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Roberto GERHARD (1896-1970)
The Plague for speaker, chorus and orchestra (1963-4) [44.04]
Alec McCowen (speaker)
National Symphony Orchestra and Chorus Washington DC/Antal Dorati
rec. Constitution Hall, Washington D.C., 11 May 1973. ADD
first released as Decca Headline HEAD 6, 1974.
EXPLORE EXP 0005 [44.04]



This is the first CD release featuring this recording. It preserves the world premiere recording of Gerhard's unrepentantly dodecaphonic melodrama based on the novella by Albert Camus in an English translation by Stuart Gilbert. The story is of the outbreak of plague in the town of Oran in the 1940s. It arrives, it strikes terror, it kills and it departs. It may return again. As conductor Dorati has said: "The plague is all diseases of the mind, every dictatorship, every war, and there is no real freedom as long as there are pestilences. The rats may come again to the happy city. This is the message."

Like Ligeti’s Le Grand Macabre, Pettersson’s Seventh Symphony and Britten’s Our Hunting Fathers this piece retains the power to shock and horrify. In some enigmatic way the horror is accentuated by the dispassionate delivery of the speaker, a local doctor – in this case the Shakespearean actor, Alec McCowen. This was the way Gerhard wanted it. The reported events carry the impact; there is no need for the gloss of oratory. There is nothing of the irresistibly high-flown approach you hear in Bliss’s Morning Heroes. Listen in tr. 8 to the coldly antiseptic description of the child's death – an almost unbearably vivid piece of rapportage.

Despite the pervasive minatory atmosphere there are some moments of overcast humour usually carried by the orchestra. An example can be heard early on when McCowen first describes the emerging rats. One he singles out for close observation. The rat falls on its side dead. The orchestra in a witty piece of onomatopoeia vividly describes that small fall. There are many coups de théâtre of this sort from the orchestra. From the eloquence of the miniature we turn to eruptive power in the Schoenbergian howling of the orchestra and chorus. In track 2 we hear the chatter of ‘the rats, the rats’ and explosive shrieks and howls, the drum rolls and the cymbal crash. Awed horror is evoked in the gradually petered out description of the line of tram cars full of corpses and flowers (tr. 7). In tr. 3 there is the emulation of a siren and the quiet before outbreak seems to have ended. Also remarkable are the braying ‘sunrise’ brass figures and the shuddering xylophone figuration. The vocal writing around 9:32 onwards in tr. 7 is similar to the macabre voice parts in Walton’s Belshazzar's Feast when the disembodied fingers begin to write on the palace wall. In tr. 9 the reappearance of the rats is marked by a torrent of words shouted and chattered out by the choir all together. Even in the outbreak of joy that follows the end of the infestation the dissonant overlay makes the jubilation sound panicked, hysterical and awed. The grim message is that behind the transient joy is the reality that the plague bacillus is never dead but lies dormant for decades only to rise again when it chooses.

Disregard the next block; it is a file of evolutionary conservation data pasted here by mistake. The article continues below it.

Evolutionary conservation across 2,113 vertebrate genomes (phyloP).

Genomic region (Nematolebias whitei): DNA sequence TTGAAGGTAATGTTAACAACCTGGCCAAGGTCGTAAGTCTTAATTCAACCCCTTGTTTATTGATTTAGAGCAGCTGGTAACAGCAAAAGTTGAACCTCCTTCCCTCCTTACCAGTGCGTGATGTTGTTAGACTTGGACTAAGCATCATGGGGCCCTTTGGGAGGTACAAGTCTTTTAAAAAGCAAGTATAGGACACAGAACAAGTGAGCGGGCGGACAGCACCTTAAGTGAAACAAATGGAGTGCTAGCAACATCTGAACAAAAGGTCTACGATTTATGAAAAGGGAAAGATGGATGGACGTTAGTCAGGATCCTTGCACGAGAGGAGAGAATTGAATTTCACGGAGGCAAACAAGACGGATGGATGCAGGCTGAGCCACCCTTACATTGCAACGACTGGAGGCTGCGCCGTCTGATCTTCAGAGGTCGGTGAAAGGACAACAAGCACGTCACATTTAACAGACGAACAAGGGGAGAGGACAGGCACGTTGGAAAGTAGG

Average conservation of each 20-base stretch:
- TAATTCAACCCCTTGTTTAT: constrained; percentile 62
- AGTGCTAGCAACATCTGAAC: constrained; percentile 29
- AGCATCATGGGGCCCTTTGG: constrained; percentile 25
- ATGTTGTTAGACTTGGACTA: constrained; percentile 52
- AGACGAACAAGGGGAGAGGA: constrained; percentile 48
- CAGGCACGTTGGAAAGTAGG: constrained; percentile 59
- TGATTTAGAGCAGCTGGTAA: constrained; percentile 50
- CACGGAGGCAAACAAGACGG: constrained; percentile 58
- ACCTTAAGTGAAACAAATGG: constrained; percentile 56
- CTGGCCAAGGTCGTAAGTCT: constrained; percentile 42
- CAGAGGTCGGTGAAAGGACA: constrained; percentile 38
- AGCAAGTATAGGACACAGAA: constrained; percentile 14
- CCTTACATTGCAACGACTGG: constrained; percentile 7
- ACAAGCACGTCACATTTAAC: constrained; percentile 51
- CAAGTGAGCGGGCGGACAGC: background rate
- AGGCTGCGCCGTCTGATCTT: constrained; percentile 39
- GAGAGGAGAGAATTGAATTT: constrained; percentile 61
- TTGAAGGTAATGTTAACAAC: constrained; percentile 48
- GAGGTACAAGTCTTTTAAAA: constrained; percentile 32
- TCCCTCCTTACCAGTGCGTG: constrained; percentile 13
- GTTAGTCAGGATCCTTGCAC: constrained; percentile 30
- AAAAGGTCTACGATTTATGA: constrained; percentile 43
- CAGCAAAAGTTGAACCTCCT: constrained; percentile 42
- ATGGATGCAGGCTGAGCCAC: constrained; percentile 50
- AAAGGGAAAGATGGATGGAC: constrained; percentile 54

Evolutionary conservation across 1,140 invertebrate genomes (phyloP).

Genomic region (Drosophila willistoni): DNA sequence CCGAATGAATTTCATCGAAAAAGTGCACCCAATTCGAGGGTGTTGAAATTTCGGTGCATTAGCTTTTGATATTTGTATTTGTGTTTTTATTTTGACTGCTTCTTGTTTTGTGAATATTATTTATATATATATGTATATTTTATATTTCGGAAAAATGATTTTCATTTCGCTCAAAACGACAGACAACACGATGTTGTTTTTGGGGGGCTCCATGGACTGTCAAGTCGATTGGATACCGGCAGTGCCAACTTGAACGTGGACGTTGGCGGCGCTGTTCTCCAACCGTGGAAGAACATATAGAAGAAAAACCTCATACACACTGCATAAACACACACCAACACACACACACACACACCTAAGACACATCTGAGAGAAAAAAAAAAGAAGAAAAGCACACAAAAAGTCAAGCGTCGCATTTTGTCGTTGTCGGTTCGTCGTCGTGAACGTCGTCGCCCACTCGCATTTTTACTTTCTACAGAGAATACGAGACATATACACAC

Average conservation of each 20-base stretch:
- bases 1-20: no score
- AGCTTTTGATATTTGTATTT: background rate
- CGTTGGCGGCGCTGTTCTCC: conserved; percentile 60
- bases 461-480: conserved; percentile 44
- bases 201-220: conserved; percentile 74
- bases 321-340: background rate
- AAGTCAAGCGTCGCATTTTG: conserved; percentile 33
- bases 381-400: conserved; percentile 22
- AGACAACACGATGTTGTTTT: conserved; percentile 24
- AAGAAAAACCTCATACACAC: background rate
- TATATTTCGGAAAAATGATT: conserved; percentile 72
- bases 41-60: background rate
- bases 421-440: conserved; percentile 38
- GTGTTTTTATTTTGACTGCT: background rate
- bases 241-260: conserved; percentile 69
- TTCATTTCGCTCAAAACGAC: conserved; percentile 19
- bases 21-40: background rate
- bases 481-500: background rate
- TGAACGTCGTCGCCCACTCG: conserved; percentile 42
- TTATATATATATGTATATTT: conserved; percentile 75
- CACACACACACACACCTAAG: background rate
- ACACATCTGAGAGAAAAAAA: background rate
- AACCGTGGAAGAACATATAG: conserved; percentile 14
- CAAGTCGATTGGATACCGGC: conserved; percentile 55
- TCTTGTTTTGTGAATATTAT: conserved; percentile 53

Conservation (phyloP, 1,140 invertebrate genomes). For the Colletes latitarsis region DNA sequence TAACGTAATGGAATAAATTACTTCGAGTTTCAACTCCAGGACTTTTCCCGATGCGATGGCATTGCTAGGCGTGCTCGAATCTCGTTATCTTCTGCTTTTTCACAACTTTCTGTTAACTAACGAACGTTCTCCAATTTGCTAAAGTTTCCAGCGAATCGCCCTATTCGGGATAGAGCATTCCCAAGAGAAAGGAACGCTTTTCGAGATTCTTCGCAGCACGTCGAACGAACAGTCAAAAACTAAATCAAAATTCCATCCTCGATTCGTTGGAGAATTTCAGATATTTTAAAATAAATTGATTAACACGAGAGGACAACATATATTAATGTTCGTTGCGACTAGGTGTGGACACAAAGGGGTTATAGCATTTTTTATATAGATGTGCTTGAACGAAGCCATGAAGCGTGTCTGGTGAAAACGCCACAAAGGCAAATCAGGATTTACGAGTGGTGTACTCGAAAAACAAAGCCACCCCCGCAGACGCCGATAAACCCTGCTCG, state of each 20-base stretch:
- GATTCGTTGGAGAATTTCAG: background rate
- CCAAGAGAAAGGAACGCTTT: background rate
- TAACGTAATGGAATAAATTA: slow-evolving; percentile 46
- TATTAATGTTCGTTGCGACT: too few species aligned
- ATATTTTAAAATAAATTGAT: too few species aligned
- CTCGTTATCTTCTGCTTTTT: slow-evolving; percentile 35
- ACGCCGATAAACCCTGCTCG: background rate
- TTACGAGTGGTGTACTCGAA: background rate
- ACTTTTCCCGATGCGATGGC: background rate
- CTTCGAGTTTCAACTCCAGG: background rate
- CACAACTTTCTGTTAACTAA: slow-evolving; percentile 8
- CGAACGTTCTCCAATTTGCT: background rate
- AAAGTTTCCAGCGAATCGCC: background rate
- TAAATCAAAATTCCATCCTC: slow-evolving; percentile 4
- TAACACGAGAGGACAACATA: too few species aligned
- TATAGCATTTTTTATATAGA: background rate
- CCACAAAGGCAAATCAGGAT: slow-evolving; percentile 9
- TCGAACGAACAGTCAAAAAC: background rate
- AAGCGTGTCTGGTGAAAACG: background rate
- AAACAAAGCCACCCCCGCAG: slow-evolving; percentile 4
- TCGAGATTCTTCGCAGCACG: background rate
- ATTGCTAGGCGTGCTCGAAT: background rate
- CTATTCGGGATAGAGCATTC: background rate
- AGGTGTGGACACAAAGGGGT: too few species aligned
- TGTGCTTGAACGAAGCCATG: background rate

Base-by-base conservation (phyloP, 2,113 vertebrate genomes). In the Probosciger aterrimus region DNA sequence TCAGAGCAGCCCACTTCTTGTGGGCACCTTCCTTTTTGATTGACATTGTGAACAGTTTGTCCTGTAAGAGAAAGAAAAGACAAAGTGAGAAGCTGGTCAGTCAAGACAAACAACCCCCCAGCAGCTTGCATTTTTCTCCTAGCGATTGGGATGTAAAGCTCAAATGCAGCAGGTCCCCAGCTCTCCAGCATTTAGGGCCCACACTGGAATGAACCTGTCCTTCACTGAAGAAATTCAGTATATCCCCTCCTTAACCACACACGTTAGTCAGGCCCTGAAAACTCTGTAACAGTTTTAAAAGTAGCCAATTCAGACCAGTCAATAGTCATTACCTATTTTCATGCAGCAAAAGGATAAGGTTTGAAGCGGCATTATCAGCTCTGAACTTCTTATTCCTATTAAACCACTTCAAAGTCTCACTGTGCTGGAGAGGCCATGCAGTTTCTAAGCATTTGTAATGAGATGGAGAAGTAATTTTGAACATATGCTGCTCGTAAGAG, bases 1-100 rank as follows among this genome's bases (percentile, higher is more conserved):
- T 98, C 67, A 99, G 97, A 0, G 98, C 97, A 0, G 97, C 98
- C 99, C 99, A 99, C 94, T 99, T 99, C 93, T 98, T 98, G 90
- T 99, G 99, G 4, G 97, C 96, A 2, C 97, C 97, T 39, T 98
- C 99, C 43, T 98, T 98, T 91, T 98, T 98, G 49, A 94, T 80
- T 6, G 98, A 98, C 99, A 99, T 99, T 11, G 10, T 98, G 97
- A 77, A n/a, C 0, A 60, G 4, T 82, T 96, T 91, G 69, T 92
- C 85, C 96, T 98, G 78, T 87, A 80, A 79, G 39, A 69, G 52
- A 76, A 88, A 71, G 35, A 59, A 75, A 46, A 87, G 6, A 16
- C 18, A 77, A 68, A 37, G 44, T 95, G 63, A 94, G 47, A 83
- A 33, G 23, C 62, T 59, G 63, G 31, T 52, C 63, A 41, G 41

The text is in English here and is printed in full in the booklet. It is sung by a choir with a noticeable American accent while McCowen’s voice is clear and unaffected.

The Plague was premiered by Dorati in April 1964 at the Royal Festival Hall in London when the speaker was Stephen Murray with the BBC Symphony and Chorus. Dorati continued to champion The Plague. I also have a tape of a broadcast from 17 April 1982 in which he conducted the work with the BBC orchestra and the Southend Festival Chorus. The speaker was Michael Rippon.

Of course there have been other recordings though they are not numerous. The one most likely to be known is Edmon Colomer’s Spanish National Youth Orchestra version on Disques Montaigne. There the speaker is the actor the late Michael Lonsdale who has appeared in The Day of the Jackal and most recently in Ronin.

It is worth noting that Gerhard's felt a special sympathy for the writings of Camus and picked away at writing an opera founded on Camus’s first novel, The Stranger. It was never completed.

The CD booklet contains the composer’s notes in English, French and German and sung/spoken text in English.

So there we have it: a grim classic of the twelve-tone repertoire - rarely encountered and superbly done and documented here.

Rob Barnett

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